I am alone in the carriage when the train pulls out of Derry. I take a seat on the left by a window, the side that will skirt the water, give me the best views along this stunning section of line. As the train gains speed along the Foyle estuary three boys tumble into the carriage and chose the seat in front of me, one with a table. Each of them is carrying a small sports-branded rucksack on strutting tight bodies held straight, shoulders back, less in confidence than defiance.
The smallest is fresh and pretty, sallow skin, even set brown eyes; he is the obvious leader despite his height and his baby face. Number two has acquired a squashed nose in his short life; his eyes dart, his feet never make full contact with the floor – he has the look of the local ABC about him, gives the impression he could fight a round, or ten. The third boy is the tallest, he even has a light dusting of hair under his lip, like the earliest germination of lettuce grown from seed. Each has freshly buzzed hair exposing every mound and mogul of their skull, a haircut that always makes me imagine the person as a cadaver, the cadaver as a skeleton, and the skeleton being discovered in some far-into-the-future archaeological dig where the experts pinpoint their age according to bone development. I return the skin, muscle, and sinew to their bodies and try to age them. The leader has slithered into luggage rack overhead, he looks as comfortable as a slow worm in a compost heap. He is a miniature man with tight satsuma calf muscles and tiny ankles. Fourteen or fifteen years old, I would guess, although Derry people are famously short, so they could (God love them) be sixteen or seventeen.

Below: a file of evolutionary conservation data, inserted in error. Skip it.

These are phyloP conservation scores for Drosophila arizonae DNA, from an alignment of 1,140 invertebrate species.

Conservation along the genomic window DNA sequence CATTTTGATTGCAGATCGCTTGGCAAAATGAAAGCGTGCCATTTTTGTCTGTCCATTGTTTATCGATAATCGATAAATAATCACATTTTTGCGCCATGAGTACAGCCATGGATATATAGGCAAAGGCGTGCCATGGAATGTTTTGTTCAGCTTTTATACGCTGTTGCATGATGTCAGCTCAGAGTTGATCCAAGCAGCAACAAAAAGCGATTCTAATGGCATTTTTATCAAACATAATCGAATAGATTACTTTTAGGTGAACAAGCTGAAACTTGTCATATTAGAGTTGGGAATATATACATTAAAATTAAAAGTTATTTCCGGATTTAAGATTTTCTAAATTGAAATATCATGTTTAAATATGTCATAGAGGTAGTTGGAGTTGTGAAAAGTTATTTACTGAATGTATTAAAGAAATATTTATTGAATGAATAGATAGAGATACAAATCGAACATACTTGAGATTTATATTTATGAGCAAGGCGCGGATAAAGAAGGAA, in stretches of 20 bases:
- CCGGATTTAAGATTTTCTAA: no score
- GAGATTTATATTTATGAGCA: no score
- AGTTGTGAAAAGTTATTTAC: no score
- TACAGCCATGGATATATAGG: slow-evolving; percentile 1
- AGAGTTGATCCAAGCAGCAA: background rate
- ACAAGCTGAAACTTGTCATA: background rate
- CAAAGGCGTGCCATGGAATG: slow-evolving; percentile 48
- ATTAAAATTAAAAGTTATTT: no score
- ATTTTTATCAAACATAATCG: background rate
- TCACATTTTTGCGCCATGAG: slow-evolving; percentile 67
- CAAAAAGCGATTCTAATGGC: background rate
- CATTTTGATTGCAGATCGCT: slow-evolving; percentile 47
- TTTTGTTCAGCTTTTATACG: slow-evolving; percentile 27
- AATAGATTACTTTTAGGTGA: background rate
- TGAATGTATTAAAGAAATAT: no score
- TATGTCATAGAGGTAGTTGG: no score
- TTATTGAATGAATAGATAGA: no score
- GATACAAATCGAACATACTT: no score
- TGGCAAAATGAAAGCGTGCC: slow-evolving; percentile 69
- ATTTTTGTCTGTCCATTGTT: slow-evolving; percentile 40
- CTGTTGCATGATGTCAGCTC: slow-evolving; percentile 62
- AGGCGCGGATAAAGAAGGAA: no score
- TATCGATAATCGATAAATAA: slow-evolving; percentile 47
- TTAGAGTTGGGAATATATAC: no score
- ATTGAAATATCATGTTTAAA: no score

‘Wired’ that’s what my mother would call them were she here, three fireworks ready to go off when a taper is put to them, or near them. They want adventure, they want interaction and challenge, they want their pack to meet another pack.
I, being a middle-aged pack of one, am nothing to them. I am their invisible profiler, researcher, half-hour dramatist, fly-on-the-wall documentary maker. They have chosen this carriage because, in their world, the carriage is empty. I am not here, they see through me, and this, the prelude to their day out in Portrush, is their green room preparing for shenanigans by the seaside.
Baby face remains in the luggage rack. He has an impressive array of Northern Ireland accents, hopscotching from county to county, each pitch perfect. He is a Tyrone farmer commenting on a field of rape. He is a Derry granny shouting at himself to come ‘down out of there or I’ll set the greyhound on you’. He is a posh Belfast teenager called Olivia who says he is the most ‘gour-geous’ thing she has ever seen, and does he want to come up to Holywood to meet her this weekend and they’ll go for pizza in Little Wing. The other two must have seen the performance before because they ignore him, lift their rucksacks onto the table, and begin to lay out a travelling salesman amount of crisps, chocolate, sweets, and fizzy drinks that immediately brings me back to 1984 and the musty smell of the tuck shop in the space under the stairs linking the school to the convent where the cleaning equipment used to be stored.
‘Don’t be eating my giant chocolate buttons!’ In one balletic roll, babyface has ejected himself from the rack and grabbed a bag a hula hoops from a multi-pack.
The boxer swigs from a plastic bottle of blackcurrant cordial, one that comes in the same container as a litre of milk. It is not fizzy; he must be the heathy one. Man-boy, the one with the facial hair, is inhaling Haribo Tangfastics.
‘What time will we get our chips,’ he says.
‘As soon as we get there,’ says Babyface, tipping his head back, mouth open like a baby blackbird waiting to be fed, and emptying the last of the hula hoops down his gullet.